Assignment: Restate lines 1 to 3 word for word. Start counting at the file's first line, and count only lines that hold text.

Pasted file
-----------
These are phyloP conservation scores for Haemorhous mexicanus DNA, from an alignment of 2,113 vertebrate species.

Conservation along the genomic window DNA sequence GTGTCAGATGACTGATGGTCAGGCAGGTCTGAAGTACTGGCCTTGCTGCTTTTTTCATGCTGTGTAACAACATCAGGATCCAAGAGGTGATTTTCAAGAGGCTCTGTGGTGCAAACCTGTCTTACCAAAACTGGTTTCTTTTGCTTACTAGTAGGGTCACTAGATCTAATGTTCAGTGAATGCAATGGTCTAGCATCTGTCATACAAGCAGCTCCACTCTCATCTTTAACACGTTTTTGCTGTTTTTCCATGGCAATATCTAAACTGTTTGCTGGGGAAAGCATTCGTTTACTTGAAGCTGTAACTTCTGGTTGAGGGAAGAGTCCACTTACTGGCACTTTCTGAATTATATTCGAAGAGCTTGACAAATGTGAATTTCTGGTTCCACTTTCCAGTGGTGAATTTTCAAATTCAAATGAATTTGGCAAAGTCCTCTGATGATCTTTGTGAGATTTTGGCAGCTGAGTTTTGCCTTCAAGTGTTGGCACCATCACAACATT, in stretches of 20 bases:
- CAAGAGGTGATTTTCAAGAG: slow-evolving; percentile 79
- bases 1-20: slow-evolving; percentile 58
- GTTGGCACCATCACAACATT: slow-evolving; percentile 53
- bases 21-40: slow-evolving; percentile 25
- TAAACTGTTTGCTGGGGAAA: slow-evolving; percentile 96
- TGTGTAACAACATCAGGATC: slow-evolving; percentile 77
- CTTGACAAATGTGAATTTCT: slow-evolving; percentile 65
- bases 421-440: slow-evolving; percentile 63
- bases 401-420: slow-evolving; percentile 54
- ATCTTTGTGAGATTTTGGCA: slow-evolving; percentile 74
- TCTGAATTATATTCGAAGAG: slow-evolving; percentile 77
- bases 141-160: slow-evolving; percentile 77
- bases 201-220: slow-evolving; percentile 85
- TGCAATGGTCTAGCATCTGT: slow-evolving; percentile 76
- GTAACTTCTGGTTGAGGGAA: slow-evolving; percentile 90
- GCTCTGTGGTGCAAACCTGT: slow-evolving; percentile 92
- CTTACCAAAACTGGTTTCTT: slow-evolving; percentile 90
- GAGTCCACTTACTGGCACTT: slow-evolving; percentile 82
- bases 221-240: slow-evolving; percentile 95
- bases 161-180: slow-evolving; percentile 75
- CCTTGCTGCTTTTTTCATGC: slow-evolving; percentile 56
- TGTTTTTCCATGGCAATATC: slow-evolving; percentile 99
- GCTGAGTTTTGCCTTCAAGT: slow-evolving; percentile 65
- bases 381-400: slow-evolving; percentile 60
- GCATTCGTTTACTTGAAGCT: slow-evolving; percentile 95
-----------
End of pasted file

These are phyloP conservation scores for Haemorhous mexicanus DNA, from an alignment of 2,113 vertebrate species.

Conservation along the genomic window DNA sequence GTGTCAGATGACTGATGGTCAGGCAGGTCTGAAGTACTGGCCTTGCTGCTTTTTTCATGCTGTGTAACAACATCAGGATCCAAGAGGTGATTTTCAAGAGGCTCTGTGGTGCAAACCTGTCTTACCAAAACTGGTTTCTTTTGCTTACTAGTAGGGTCACTAGATCTAATGTTCAGTGAATGCAATGGTCTAGCATCTGTCATACAAGCAGCTCCACTCTCATCTTTAACACGTTTTTGCTGTTTTTCCATGGCAATATCTAAACTGTTTGCTGGGGAAAGCATTCGTTTACTTGAAGCTGTAACTTCTGGTTGAGGGAAGAGTCCACTTACTGGCACTTTCTGAATTATATTCGAAGAGCTTGACAAATGTGAATTTCTGGTTCCACTTTCCAGTGGTGAATTTTCAAATTCAAATGAATTTGGCAAAGTCCTCTGATGATCTTTGTGAGATTTTGGCAGCTGAGTTTTGCCTTCAAGTGTTGGCACCATCACAACATT, in stretches of 20 bases:
- CAAGAGGTGATTTTCAAGAG: slow-evolving; percentile 79